Senior Research AdvisorContact Mikael
Used correctly, a port can offer much more than accommodating ships. Used correctly, a port can become a regional transport hub, energy hub and information beacon that raises efficiency and lowers the climate impact throughout the transport system.
– “But it requires both collaboration and exchange, which is where RISE has an important role to play,” says Mikael Lind, Senior Researcher at RISE.
To counteract climate change, we need different transport options and above all, we must transition from air, to road and sea transports. Sweden is a country that has one of the longest coastlines in Europe, with no less than 52 ports. As such there are enormous opportunities, but also certain challenges.
– “For almost a decade now, we have been striving to develop our ports from ‘only’ being able to receive ships, to becoming hubs for sustainable transports,” says Mikael Lind.
The vision of a sustainable port is a port that serves as a transhipment site not only from sea to land, but also from road to rail, as a combi terminal. It could also offer storage options for creating redundancy in the system, along with charging stations.
– “If ports start collaborating with local energy companies, they could become energy hubs, i.e. places where ships and trucks could charge up on locally produced electricity, or, fill up on fossil-free fuel,” he says.
There is considerable interest in this, not only from the ports themselves, but also from municipal politicians and other stakeholders
However, ports can be more than just a place where goods and energy are traded. They also have an important function to fill by collecting information and passing it along in the logistics chain.
– “If, for example, you have a smart container equipped with sensors, it will be able to transmit information via the port, either to the goods’ owner or the next link in the chain, about where it is, its current temperature, if anyone has tried to open the door, etc. The port will thus serve as an information node that can make the entire logistics chain more efficient,” he says.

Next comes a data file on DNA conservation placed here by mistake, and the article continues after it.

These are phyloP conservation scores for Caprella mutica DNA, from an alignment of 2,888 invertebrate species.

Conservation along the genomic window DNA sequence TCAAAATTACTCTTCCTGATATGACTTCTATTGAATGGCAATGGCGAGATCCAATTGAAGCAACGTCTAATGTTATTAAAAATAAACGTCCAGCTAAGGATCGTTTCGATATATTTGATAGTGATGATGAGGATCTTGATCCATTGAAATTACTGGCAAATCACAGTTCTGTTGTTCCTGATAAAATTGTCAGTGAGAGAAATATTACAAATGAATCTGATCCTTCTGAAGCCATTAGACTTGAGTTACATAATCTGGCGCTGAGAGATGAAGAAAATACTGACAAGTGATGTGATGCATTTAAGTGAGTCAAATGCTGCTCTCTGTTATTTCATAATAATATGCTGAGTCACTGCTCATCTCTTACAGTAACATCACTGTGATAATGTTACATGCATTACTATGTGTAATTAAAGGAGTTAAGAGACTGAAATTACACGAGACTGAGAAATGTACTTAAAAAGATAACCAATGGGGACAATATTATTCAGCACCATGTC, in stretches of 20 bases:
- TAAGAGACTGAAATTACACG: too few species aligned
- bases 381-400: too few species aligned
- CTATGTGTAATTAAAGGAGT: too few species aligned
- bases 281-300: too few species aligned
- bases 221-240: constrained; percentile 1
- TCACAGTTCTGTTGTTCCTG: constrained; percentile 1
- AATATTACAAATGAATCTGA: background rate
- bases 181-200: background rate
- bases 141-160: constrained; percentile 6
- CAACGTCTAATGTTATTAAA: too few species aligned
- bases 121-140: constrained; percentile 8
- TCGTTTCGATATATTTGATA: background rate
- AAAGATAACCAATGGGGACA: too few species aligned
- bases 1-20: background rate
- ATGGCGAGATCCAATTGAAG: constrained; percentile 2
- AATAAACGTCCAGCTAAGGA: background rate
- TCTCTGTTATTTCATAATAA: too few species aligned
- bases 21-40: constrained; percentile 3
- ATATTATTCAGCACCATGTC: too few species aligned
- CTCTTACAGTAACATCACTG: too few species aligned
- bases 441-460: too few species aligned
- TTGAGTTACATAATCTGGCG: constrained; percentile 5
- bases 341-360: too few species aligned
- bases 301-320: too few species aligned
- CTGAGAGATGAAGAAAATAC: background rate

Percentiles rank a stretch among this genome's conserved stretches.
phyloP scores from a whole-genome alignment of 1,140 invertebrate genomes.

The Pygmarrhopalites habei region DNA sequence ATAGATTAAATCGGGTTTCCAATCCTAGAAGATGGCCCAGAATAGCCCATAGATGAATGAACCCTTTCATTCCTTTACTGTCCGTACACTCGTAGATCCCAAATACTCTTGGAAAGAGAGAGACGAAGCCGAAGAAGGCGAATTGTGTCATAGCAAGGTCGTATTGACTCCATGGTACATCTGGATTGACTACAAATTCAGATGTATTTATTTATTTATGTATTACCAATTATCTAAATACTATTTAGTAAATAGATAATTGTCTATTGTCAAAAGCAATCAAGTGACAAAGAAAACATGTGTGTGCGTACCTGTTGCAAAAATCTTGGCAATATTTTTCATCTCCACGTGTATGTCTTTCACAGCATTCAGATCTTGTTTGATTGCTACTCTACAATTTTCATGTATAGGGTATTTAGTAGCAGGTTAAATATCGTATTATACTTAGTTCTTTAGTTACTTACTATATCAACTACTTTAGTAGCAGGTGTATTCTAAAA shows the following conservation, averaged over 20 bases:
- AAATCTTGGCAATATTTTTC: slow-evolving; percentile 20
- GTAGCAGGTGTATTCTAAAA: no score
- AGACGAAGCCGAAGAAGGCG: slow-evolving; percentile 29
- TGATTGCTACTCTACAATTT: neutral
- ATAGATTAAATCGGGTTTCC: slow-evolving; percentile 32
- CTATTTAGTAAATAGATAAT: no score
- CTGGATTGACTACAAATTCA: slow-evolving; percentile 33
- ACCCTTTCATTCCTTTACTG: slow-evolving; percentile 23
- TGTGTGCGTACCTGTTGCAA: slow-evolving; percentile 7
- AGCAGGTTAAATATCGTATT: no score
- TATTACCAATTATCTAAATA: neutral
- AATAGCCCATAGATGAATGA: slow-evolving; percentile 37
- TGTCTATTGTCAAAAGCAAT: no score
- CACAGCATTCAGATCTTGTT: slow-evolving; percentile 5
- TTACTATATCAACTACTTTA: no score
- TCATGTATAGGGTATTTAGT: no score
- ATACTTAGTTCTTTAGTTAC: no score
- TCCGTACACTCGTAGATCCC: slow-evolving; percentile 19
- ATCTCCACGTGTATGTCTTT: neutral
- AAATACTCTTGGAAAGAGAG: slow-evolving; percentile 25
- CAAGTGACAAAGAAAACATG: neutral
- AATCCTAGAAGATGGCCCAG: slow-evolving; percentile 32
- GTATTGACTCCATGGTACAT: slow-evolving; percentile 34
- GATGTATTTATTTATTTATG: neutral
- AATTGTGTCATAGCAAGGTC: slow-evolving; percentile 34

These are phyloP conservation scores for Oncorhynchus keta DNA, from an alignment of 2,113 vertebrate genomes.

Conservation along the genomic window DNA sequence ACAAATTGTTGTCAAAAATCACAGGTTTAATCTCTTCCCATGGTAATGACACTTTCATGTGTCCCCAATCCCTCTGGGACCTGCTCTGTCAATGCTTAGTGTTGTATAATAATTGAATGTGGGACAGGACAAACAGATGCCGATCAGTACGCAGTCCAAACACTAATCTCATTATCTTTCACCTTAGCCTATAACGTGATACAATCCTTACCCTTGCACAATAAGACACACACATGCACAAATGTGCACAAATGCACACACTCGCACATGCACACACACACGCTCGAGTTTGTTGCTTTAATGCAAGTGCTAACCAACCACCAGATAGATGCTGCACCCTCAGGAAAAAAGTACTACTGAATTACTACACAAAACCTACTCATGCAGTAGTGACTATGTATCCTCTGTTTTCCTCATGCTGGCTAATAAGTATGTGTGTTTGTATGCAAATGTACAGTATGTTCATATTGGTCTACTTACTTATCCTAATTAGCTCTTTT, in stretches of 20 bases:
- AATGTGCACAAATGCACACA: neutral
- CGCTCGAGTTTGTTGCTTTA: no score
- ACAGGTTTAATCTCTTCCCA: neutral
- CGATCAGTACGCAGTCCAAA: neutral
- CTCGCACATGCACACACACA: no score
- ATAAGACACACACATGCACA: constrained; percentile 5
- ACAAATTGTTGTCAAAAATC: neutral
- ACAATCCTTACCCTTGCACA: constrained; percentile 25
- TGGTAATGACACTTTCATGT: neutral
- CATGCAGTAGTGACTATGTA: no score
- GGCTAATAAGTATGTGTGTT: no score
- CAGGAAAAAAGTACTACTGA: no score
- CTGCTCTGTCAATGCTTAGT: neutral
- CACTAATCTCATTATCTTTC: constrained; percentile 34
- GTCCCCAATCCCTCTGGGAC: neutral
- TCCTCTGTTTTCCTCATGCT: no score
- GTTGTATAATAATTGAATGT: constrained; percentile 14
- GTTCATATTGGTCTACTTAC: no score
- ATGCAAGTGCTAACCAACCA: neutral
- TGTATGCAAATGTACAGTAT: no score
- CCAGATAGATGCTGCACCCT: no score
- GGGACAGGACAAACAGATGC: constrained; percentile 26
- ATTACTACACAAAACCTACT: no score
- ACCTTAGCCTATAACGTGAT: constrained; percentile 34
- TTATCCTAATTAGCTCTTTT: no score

In other words, the opportunities for Swedish ports to claim a bigger role in the transport sector are huge. But it will require both development and investments. Collaboration and an exchange of ideas will help facilitate that.
– “We have several projects underway here at RISE to assist with this. Some are EU projects and some are national, like the "I.Hamn" project where we, Swedish ports and Swedish energy companies are collaborating to develop the ports and turn them into energy hubs. But we are also collaborating with other types of suppliers who are providing the ports with solutions that will help them make the transition,” he says.
Interest in collaboration is also huge. Most Swedish ports have a specific niche, so they have more to gain by collaborating than competing.
– “We’ve noticed that there is considerable interest in this, not only from the ports themselves, but also from municipal politicians and other stakeholders. Major investments are being made and used correctly, ports have an important role to play when it comes to lowering greenhouse gas emissions and generating more benefits for our planet,” concludes Mikael.
Maritime informatics studies the use and utilization of digitalisation in the maritime sector and how this can lead to more efficient operations, safer shipping and greater profitability in the industry.
Read more about this subject on maritimeinformatics.org